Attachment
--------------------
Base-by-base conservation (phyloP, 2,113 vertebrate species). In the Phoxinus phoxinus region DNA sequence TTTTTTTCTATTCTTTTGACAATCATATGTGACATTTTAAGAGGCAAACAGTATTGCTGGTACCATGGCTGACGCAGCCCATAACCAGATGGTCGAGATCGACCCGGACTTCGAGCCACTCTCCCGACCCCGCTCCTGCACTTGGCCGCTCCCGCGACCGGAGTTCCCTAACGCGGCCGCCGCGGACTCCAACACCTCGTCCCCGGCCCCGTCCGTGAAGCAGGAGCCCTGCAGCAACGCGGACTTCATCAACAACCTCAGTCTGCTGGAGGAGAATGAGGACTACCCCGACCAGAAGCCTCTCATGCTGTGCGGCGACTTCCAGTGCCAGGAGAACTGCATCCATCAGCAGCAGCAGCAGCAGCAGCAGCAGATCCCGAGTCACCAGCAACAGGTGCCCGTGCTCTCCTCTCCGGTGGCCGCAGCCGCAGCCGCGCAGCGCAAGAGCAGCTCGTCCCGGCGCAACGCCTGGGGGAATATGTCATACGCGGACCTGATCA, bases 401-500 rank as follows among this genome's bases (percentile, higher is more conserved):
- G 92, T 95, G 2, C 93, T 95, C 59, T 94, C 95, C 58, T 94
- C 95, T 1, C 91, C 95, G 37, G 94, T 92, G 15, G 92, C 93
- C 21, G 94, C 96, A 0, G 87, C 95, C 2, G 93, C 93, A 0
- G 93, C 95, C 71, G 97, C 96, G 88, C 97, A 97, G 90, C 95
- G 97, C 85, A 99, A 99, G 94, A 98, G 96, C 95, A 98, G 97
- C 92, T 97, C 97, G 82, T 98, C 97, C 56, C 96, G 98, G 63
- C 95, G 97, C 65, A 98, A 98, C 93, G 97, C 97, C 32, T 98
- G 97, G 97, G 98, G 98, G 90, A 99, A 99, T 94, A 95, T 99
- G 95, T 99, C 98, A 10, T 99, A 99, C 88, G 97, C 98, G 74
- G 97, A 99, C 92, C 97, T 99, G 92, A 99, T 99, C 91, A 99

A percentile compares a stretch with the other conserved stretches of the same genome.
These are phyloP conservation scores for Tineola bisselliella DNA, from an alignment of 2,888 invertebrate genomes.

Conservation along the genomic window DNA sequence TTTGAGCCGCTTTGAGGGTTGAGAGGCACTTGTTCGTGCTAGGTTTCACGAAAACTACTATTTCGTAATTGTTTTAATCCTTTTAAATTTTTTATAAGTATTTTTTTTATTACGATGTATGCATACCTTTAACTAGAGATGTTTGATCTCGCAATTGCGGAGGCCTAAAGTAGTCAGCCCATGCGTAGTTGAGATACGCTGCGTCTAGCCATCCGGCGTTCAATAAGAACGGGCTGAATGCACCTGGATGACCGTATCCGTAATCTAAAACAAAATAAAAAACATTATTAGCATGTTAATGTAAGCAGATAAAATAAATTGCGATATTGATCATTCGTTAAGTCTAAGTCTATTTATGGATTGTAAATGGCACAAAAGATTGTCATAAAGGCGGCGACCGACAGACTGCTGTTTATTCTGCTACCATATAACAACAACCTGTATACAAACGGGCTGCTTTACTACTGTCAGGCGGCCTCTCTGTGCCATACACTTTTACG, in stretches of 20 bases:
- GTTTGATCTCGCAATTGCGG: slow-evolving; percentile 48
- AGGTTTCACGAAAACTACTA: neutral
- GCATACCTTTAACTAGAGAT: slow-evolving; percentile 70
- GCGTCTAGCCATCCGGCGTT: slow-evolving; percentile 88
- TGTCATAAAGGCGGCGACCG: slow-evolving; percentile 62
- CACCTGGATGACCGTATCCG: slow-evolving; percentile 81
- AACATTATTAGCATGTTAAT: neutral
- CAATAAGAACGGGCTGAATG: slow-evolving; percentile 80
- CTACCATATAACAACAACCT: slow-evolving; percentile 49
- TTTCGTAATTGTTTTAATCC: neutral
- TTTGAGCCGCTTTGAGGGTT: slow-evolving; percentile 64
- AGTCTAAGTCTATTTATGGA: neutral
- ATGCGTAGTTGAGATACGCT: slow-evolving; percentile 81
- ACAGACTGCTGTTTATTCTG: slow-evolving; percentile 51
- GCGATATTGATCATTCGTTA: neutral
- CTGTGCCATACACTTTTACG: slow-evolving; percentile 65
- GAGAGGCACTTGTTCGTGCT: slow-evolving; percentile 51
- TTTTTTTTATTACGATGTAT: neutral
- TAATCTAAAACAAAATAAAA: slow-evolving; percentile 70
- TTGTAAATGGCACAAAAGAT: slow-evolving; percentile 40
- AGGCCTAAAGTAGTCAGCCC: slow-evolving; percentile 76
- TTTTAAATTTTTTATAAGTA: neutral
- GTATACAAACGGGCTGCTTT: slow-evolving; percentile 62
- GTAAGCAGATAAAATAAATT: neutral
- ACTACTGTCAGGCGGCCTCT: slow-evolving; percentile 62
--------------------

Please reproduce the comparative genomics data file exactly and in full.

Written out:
Base-by-base conservation (phyloP, 2,113 vertebrate species). In the Phoxinus phoxinus region DNA sequence TTTTTTTCTATTCTTTTGACAATCATATGTGACATTTTAAGAGGCAAACAGTATTGCTGGTACCATGGCTGACGCAGCCCATAACCAGATGGTCGAGATCGACCCGGACTTCGAGCCACTCTCCCGACCCCGCTCCTGCACTTGGCCGCTCCCGCGACCGGAGTTCCCTAACGCGGCCGCCGCGGACTCCAACACCTCGTCCCCGGCCCCGTCCGTGAAGCAGGAGCCCTGCAGCAACGCGGACTTCATCAACAACCTCAGTCTGCTGGAGGAGAATGAGGACTACCCCGACCAGAAGCCTCTCATGCTGTGCGGCGACTTCCAGTGCCAGGAGAACTGCATCCATCAGCAGCAGCAGCAGCAGCAGCAGCAGATCCCGAGTCACCAGCAACAGGTGCCCGTGCTCTCCTCTCCGGTGGCCGCAGCCGCAGCCGCGCAGCGCAAGAGCAGCTCGTCCCGGCGCAACGCCTGGGGGAATATGTCATACGCGGACCTGATCA, bases 401-500 rank as follows among this genome's bases (percentile, higher is more conserved):
- G 92, T 95, G 2, C 93, T 95, C 59, T 94, C 95, C 58, T 94
- C 95, T 1, C 91, C 95, G 37, G 94, T 92, G 15, G 92, C 93
- C 21, G 94, C 96, A 0, G 87, C 95, C 2, G 93, C 93, A 0
- G 93, C 95, C 71, G 97, C 96, G 88, C 97, A 97, G 90, C 95
- G 97, C 85, A 99, A 99, G 94, A 98, G 96, C 95, A 98, G 97
- C 92, T 97, C 97, G 82, T 98, C 97, C 56, C 96, G 98, G 63
- C 95, G 97, C 65, A 98, A 98, C 93, G 97, C 97, C 32, T 98
- G 97, G 97, G 98, G 98, G 90, A 99, A 99, T 94, A 95, T 99
- G 95, T 99, C 98, A 10, T 99, A 99, C 88, G 97, C 98, G 74
- G 97, A 99, C 92, C 97, T 99, G 92, A 99, T 99, C 91, A 99

A percentile compares a stretch with the other conserved stretches of the same genome.
These are phyloP conservation scores for Tineola bisselliella DNA, from an alignment of 2,888 invertebrate genomes.

Conservation along the genomic window DNA sequence TTTGAGCCGCTTTGAGGGTTGAGAGGCACTTGTTCGTGCTAGGTTTCACGAAAACTACTATTTCGTAATTGTTTTAATCCTTTTAAATTTTTTATAAGTATTTTTTTTATTACGATGTATGCATACCTTTAACTAGAGATGTTTGATCTCGCAATTGCGGAGGCCTAAAGTAGTCAGCCCATGCGTAGTTGAGATACGCTGCGTCTAGCCATCCGGCGTTCAATAAGAACGGGCTGAATGCACCTGGATGACCGTATCCGTAATCTAAAACAAAATAAAAAACATTATTAGCATGTTAATGTAAGCAGATAAAATAAATTGCGATATTGATCATTCGTTAAGTCTAAGTCTATTTATGGATTGTAAATGGCACAAAAGATTGTCATAAAGGCGGCGACCGACAGACTGCTGTTTATTCTGCTACCATATAACAACAACCTGTATACAAACGGGCTGCTTTACTACTGTCAGGCGGCCTCTCTGTGCCATACACTTTTACG, in stretches of 20 bases:
- GTTTGATCTCGCAATTGCGG: slow-evolving; percentile 48
- AGGTTTCACGAAAACTACTA: neutral
- GCATACCTTTAACTAGAGAT: slow-evolving; percentile 70
- GCGTCTAGCCATCCGGCGTT: slow-evolving; percentile 88
- TGTCATAAAGGCGGCGACCG: slow-evolving; percentile 62
- CACCTGGATGACCGTATCCG: slow-evolving; percentile 81
- AACATTATTAGCATGTTAAT: neutral
- CAATAAGAACGGGCTGAATG: slow-evolving; percentile 80
- CTACCATATAACAACAACCT: slow-evolving; percentile 49
- TTTCGTAATTGTTTTAATCC: neutral
- TTTGAGCCGCTTTGAGGGTT: slow-evolving; percentile 64
- AGTCTAAGTCTATTTATGGA: neutral
- ATGCGTAGTTGAGATACGCT: slow-evolving; percentile 81
- ACAGACTGCTGTTTATTCTG: slow-evolving; percentile 51
- GCGATATTGATCATTCGTTA: neutral
- CTGTGCCATACACTTTTACG: slow-evolving; percentile 65
- GAGAGGCACTTGTTCGTGCT: slow-evolving; percentile 51
- TTTTTTTTATTACGATGTAT: neutral
- TAATCTAAAACAAAATAAAA: slow-evolving; percentile 70
- TTGTAAATGGCACAAAAGAT: slow-evolving; percentile 40
- AGGCCTAAAGTAGTCAGCCC: slow-evolving; percentile 76
- TTTTAAATTTTTTATAAGTA: neutral
- GTATACAAACGGGCTGCTTT: slow-evolving; percentile 62
- GTAAGCAGATAAAATAAATT: neutral
- ACTACTGTCAGGCGGCCTCT: slow-evolving; percentile 62